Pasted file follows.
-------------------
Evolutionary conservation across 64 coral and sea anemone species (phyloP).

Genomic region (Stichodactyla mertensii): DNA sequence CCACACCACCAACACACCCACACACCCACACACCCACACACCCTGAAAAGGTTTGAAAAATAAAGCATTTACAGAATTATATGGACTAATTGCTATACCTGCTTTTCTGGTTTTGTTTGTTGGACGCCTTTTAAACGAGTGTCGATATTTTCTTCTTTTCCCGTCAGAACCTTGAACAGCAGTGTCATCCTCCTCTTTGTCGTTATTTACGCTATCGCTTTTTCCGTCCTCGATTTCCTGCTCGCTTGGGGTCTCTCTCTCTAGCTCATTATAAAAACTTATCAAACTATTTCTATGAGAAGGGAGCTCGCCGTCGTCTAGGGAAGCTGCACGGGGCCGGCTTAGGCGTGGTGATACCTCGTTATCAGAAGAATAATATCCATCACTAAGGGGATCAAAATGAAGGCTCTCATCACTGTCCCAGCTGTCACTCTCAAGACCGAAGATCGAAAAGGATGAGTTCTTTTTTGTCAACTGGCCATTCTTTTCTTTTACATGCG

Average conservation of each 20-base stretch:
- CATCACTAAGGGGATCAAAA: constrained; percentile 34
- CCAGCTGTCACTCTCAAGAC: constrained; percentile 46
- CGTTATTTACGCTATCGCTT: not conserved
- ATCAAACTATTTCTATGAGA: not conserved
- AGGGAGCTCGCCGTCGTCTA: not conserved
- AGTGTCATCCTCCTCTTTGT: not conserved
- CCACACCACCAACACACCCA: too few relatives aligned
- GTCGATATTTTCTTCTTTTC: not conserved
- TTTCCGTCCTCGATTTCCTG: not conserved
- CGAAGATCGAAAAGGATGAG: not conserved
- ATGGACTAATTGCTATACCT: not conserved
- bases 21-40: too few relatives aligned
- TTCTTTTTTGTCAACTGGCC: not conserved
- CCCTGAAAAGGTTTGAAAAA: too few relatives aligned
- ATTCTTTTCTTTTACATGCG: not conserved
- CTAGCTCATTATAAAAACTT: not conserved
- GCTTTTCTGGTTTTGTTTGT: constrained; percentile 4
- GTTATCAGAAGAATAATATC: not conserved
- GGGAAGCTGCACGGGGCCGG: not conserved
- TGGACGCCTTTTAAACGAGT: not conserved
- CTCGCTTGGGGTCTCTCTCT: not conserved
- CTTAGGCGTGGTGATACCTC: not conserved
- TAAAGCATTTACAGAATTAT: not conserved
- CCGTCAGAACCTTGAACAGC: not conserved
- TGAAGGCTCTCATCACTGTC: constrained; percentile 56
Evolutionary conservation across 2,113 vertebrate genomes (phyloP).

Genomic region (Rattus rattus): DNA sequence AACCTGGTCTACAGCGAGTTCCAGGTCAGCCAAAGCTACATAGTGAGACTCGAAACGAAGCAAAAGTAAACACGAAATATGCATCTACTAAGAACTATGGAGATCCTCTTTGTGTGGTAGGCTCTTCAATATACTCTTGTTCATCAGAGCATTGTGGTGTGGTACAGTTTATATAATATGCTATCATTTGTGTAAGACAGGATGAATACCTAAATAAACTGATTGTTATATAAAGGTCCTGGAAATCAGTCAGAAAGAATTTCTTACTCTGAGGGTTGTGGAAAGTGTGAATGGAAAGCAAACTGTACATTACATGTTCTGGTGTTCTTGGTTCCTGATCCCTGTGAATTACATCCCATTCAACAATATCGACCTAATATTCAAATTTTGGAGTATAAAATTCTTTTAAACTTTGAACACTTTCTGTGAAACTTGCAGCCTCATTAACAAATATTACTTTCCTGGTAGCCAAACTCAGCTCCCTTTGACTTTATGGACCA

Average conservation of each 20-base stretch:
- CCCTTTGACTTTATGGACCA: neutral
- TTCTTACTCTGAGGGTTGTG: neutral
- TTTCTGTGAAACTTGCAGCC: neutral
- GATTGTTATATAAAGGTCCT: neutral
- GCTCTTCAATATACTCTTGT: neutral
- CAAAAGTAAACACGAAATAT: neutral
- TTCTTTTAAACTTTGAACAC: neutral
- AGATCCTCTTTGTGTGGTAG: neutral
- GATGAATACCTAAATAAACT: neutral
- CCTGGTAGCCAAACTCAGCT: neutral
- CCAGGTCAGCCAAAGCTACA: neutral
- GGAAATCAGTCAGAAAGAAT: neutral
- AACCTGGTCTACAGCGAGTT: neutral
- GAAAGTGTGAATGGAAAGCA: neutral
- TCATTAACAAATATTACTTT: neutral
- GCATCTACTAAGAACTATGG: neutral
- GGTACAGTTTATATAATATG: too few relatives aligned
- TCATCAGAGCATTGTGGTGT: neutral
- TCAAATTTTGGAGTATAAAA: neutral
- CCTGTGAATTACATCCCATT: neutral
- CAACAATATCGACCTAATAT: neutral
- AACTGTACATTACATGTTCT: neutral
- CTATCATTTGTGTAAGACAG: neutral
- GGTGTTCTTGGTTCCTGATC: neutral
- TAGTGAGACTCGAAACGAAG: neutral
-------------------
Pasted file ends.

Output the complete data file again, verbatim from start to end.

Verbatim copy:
Evolutionary conservation across 64 coral and sea anemone species (phyloP).

Genomic region (Stichodactyla mertensii): DNA sequence CCACACCACCAACACACCCACACACCCACACACCCACACACCCTGAAAAGGTTTGAAAAATAAAGCATTTACAGAATTATATGGACTAATTGCTATACCTGCTTTTCTGGTTTTGTTTGTTGGACGCCTTTTAAACGAGTGTCGATATTTTCTTCTTTTCCCGTCAGAACCTTGAACAGCAGTGTCATCCTCCTCTTTGTCGTTATTTACGCTATCGCTTTTTCCGTCCTCGATTTCCTGCTCGCTTGGGGTCTCTCTCTCTAGCTCATTATAAAAACTTATCAAACTATTTCTATGAGAAGGGAGCTCGCCGTCGTCTAGGGAAGCTGCACGGGGCCGGCTTAGGCGTGGTGATACCTCGTTATCAGAAGAATAATATCCATCACTAAGGGGATCAAAATGAAGGCTCTCATCACTGTCCCAGCTGTCACTCTCAAGACCGAAGATCGAAAAGGATGAGTTCTTTTTTGTCAACTGGCCATTCTTTTCTTTTACATGCG

Average conservation of each 20-base stretch:
- CATCACTAAGGGGATCAAAA: constrained; percentile 34
- CCAGCTGTCACTCTCAAGAC: constrained; percentile 46
- CGTTATTTACGCTATCGCTT: not conserved
- ATCAAACTATTTCTATGAGA: not conserved
- AGGGAGCTCGCCGTCGTCTA: not conserved
- AGTGTCATCCTCCTCTTTGT: not conserved
- CCACACCACCAACACACCCA: too few relatives aligned
- GTCGATATTTTCTTCTTTTC: not conserved
- TTTCCGTCCTCGATTTCCTG: not conserved
- CGAAGATCGAAAAGGATGAG: not conserved
- ATGGACTAATTGCTATACCT: not conserved
- bases 21-40: too few relatives aligned
- TTCTTTTTTGTCAACTGGCC: not conserved
- CCCTGAAAAGGTTTGAAAAA: too few relatives aligned
- ATTCTTTTCTTTTACATGCG: not conserved
- CTAGCTCATTATAAAAACTT: not conserved
- GCTTTTCTGGTTTTGTTTGT: constrained; percentile 4
- GTTATCAGAAGAATAATATC: not conserved
- GGGAAGCTGCACGGGGCCGG: not conserved
- TGGACGCCTTTTAAACGAGT: not conserved
- CTCGCTTGGGGTCTCTCTCT: not conserved
- CTTAGGCGTGGTGATACCTC: not conserved
- TAAAGCATTTACAGAATTAT: not conserved
- CCGTCAGAACCTTGAACAGC: not conserved
- TGAAGGCTCTCATCACTGTC: constrained; percentile 56
Evolutionary conservation across 2,113 vertebrate genomes (phyloP).

Genomic region (Rattus rattus): DNA sequence AACCTGGTCTACAGCGAGTTCCAGGTCAGCCAAAGCTACATAGTGAGACTCGAAACGAAGCAAAAGTAAACACGAAATATGCATCTACTAAGAACTATGGAGATCCTCTTTGTGTGGTAGGCTCTTCAATATACTCTTGTTCATCAGAGCATTGTGGTGTGGTACAGTTTATATAATATGCTATCATTTGTGTAAGACAGGATGAATACCTAAATAAACTGATTGTTATATAAAGGTCCTGGAAATCAGTCAGAAAGAATTTCTTACTCTGAGGGTTGTGGAAAGTGTGAATGGAAAGCAAACTGTACATTACATGTTCTGGTGTTCTTGGTTCCTGATCCCTGTGAATTACATCCCATTCAACAATATCGACCTAATATTCAAATTTTGGAGTATAAAATTCTTTTAAACTTTGAACACTTTCTGTGAAACTTGCAGCCTCATTAACAAATATTACTTTCCTGGTAGCCAAACTCAGCTCCCTTTGACTTTATGGACCA

Average conservation of each 20-base stretch:
- CCCTTTGACTTTATGGACCA: neutral
- TTCTTACTCTGAGGGTTGTG: neutral
- TTTCTGTGAAACTTGCAGCC: neutral
- GATTGTTATATAAAGGTCCT: neutral
- GCTCTTCAATATACTCTTGT: neutral
- CAAAAGTAAACACGAAATAT: neutral
- TTCTTTTAAACTTTGAACAC: neutral
- AGATCCTCTTTGTGTGGTAG: neutral
- GATGAATACCTAAATAAACT: neutral
- CCTGGTAGCCAAACTCAGCT: neutral
- CCAGGTCAGCCAAAGCTACA: neutral
- GGAAATCAGTCAGAAAGAAT: neutral
- AACCTGGTCTACAGCGAGTT: neutral
- GAAAGTGTGAATGGAAAGCA: neutral
- TCATTAACAAATATTACTTT: neutral
- GCATCTACTAAGAACTATGG: neutral
- GGTACAGTTTATATAATATG: too few relatives aligned
- TCATCAGAGCATTGTGGTGT: neutral
- TCAAATTTTGGAGTATAAAA: neutral
- CCTGTGAATTACATCCCATT: neutral
- CAACAATATCGACCTAATAT: neutral
- AACTGTACATTACATGTTCT: neutral
- CTATCATTTGTGTAAGACAG: neutral
- GGTGTTCTTGGTTCCTGATC: neutral
- TAGTGAGACTCGAAACGAAG: neutral